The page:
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Questions On DWI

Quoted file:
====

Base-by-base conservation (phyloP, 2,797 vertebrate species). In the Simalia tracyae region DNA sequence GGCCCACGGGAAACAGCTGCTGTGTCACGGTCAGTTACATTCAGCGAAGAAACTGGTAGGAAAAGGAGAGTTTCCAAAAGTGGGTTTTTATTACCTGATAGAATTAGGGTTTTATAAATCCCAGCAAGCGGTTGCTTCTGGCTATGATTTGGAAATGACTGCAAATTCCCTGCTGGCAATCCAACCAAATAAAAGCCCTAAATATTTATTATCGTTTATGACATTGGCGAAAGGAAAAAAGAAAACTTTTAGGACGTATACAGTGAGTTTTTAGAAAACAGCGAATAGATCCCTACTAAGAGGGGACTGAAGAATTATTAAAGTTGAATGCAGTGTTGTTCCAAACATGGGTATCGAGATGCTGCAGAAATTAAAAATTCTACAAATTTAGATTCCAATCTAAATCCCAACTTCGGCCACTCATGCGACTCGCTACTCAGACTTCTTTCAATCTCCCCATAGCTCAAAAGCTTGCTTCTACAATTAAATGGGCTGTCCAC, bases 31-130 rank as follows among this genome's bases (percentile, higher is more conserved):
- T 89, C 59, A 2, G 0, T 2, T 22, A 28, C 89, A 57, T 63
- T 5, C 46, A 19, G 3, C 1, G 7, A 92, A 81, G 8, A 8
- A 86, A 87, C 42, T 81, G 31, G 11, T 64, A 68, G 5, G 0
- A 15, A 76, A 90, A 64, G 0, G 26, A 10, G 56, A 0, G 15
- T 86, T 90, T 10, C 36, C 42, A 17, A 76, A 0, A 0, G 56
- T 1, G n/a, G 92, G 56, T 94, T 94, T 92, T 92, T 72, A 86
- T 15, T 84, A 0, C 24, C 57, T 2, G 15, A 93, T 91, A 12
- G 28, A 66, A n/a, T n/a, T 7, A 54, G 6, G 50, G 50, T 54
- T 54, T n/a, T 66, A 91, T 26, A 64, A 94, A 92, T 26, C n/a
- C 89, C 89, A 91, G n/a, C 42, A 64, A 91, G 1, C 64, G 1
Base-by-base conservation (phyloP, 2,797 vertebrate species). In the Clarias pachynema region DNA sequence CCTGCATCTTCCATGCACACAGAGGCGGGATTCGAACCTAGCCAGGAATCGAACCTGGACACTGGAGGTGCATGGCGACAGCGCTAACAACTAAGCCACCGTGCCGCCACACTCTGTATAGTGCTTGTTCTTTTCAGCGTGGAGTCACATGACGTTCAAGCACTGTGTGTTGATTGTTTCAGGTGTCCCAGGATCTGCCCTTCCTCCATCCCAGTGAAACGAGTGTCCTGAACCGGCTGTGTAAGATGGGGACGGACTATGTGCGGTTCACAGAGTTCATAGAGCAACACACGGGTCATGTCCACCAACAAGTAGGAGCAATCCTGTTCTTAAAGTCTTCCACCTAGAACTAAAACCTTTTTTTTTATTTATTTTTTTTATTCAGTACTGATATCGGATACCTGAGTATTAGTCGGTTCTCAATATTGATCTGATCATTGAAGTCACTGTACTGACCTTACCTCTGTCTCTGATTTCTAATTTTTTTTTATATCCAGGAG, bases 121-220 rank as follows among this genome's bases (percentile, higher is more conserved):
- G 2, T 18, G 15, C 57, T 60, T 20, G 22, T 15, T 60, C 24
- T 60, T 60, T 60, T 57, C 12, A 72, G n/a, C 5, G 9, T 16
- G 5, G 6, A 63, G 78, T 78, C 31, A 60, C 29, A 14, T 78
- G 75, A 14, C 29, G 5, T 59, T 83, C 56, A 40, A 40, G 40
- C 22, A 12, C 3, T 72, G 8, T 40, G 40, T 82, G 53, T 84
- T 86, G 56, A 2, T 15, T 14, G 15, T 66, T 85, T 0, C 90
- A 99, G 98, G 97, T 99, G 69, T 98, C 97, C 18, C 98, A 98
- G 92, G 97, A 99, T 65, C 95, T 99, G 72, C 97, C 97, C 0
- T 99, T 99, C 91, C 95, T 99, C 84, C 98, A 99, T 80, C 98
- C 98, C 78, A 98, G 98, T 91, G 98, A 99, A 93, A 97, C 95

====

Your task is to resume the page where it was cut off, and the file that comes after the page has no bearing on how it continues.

DWI charges can mean jail time, fines, license suspension, probation, and life changing problems. DWI law is quite complex, from the moment you are pulled over to your court case. That's what can make an experienced lawyer invaluable, and that's what leads to our first DWI question. Do you need a DWI lawyer? Yes, you always need a lawyer if you've been charged with a drinking and driving offense (or charged with operating a vehicle while using drugs). Simply put, it can keep you out of jail, lessen license suspension charges if not eliminate them, stop fines, and more. Is any lawyer good? Not all DWI lawyers are equal, unfortunately, though just because one is quite cheap in price does not mean you'll lose, and higher priced DWI lawyers do not guarantee a win. The best method is to go somewhere in the middle, to pay for value, but to understand that spending tens of thousands in defense is just unrealistic. How much do DWI lawyers charge? Costs are either based on flat rate fees for defending DWI or on hourly. You can typically estimate lawyer prices beforehand and get a good idea of who you can afford. If they charge an hourly rate and give an estimate on hours, you can easily compare this with others. If a flat rate, that's easy to compare too. But note value: if they have experience in and out of the court, in winning, that's valuable. What is the difference between DWI, OWI, and DUI? Different states have different terms. On this blog, we typically use DUI, but generally DUI has the same intent as OWI and DWI: to punish those who drink or abuse drugs in excess and drive. DUI stands for driving under the influence. OWI means operating while intoxicated. And DWI means driving while intoxicated. Each term used the same blood alcohol content (BAC) limit of .08%, has similar charges in terms of jail time and fines and suspensions, and has similar defenses. The only major differences are between state laws. What should you do if pulled over? You will likely be asked to take a breathalyzer test if the officer believes you've been drinking. This is pretty much the same across all states, where if you refuse you can immediately have your license suspended. If you're pulled over, the less you say the better. This is not to say you don't cooperate; only you avoid incriminating yourself. How do you make a DWI defense? You make a DWI defense with a DWI lawyer. Yet it's more complex than that. DWI penalties can be quite stiff, but defenses can be very effective. How you act during the arrest, what your BAC level reads in the breathalyzer and potentially with blood tests, what the officer does, and how good a lawyer you hire all make complicated but winnable. True, if you avoid abusing drugs or alcohol and driving you have nothing to worry about. But cases where you're arrested for a DWI and have abused nothing occur all the time. The defense in this instance is based on proof.